Tuesday, September 23, 2008

Democrats Allow Offshore Oil Drilling Ban to Expire--Includes Ban on Shale Oil Development

Today Demorcrats in the House allowed the ban on offshore drilling to expire.
Democrats have decided to allow a quarter-century ban on drilling for oil off the Atlantic and Pacific coasts to expire next week, conceding defeat in a months-long battle with the White House and Republicans set off by $4 a gallon gasoline prices this summer.
This definitely is a victory for House Republicans, who campaigned hard and had to endure some wacky political stunts to pressure this decision.
The congressional battle over offshore drilling is far from over. Democrats are expected to press for broader energy legislation, probably next year, that would put limits on any drilling off most of the Atlantic and Pacific coasts. Republicans, meanwhile, are likely to fight any resumption of the drilling bans that have been in place since 1981.
For voters this signifies a clear difference between the candidates. If Obama is elected, the offshore bans will be back in place quickly. If McCain is elected, offshore bans will only return if the House and Senate get veto-proof majorities, which is very unlikely.

One important aspect of this story which I am excited about is that the ban lifted also includes shale oil development. There is more shale oil in the western United States than there is under Saudi Arabia.
While oil shale is found in many places worldwide, by far the largest deposits in the world are found in the United States in the Green River Formation, which covers portions of Colorado, Utah, and Wyoming. Estimates of the oil resource in place within the Green River Formation range from 1.2 to 1.8 trillion barrels. Not all resources in place are recoverable; however, even a moderate estimate of 800 billion barrels of recoverable oil from oil shale in the Green River Formation is three times greater than the proven oil reserves of Saudi Arabia. Present U.S. demand for petroleum products is about 20 million barrels per day. If oil shale could be used to meet a quarter of that demand, the estimated 800 billion barrels of recoverable oil from the Green River Formation would last for more than 400 years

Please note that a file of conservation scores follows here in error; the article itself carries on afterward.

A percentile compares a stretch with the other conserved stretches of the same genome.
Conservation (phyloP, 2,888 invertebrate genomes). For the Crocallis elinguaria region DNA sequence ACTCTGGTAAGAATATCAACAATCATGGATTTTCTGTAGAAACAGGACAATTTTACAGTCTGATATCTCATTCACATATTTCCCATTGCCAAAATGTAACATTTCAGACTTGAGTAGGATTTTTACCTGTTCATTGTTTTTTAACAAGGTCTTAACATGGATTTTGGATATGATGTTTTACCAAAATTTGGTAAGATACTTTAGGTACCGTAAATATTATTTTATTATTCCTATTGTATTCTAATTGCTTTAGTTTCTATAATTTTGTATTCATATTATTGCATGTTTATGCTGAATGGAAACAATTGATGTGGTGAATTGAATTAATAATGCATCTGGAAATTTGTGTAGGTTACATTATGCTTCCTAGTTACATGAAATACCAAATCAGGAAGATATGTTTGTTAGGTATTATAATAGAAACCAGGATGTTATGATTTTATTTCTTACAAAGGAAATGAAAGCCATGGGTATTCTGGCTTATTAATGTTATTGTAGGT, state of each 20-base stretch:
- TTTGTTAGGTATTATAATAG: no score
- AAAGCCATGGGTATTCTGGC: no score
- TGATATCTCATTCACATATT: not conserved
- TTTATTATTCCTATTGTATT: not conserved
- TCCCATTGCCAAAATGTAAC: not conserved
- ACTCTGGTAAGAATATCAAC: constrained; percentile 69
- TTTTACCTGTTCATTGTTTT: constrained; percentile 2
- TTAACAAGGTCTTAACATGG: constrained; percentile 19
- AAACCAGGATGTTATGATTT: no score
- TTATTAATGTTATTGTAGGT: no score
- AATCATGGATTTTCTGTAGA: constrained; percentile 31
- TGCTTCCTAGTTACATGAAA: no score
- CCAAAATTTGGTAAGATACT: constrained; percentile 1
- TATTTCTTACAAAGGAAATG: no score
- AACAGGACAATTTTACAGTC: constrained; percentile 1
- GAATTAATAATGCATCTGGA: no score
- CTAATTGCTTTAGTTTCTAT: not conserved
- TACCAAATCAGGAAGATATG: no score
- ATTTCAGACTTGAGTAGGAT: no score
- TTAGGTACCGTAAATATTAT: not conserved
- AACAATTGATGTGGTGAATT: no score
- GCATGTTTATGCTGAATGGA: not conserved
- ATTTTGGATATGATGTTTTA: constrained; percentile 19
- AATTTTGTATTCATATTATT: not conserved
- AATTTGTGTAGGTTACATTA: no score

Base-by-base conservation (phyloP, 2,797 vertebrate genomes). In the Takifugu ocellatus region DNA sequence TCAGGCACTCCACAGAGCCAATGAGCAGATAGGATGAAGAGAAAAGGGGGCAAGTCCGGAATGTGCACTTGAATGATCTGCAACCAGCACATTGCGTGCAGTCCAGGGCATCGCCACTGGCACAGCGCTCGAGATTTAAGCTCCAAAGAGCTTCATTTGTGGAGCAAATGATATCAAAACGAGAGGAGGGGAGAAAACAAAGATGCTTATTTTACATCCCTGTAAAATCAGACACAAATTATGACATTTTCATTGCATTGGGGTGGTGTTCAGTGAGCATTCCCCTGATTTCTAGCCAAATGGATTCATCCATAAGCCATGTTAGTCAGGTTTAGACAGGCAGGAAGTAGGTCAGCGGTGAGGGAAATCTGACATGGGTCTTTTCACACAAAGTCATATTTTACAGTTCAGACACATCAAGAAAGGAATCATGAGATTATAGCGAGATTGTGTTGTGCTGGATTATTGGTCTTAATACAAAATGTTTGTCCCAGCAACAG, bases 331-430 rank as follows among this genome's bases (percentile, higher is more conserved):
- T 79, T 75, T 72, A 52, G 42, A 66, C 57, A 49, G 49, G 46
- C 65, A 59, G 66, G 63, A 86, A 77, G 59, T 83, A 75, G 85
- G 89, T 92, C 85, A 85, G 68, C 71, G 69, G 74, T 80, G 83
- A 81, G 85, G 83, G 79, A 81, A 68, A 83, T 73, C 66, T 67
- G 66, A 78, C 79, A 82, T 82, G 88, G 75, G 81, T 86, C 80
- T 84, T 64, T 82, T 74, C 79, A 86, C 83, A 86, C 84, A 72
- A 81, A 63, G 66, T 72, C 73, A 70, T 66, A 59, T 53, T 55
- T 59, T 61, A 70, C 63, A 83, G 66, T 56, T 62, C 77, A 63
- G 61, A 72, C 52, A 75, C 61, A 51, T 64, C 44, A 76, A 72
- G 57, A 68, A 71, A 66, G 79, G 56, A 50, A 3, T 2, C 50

Developments in extracting shale oil are proceeding slowly, but they are proceeding. Combine the shale oil resource in the U.S. with the Alberta oil sands in Canada, and you have a key to independence from (hostile) foreign oil sources. As Glenn Reynolds would say: faster please.

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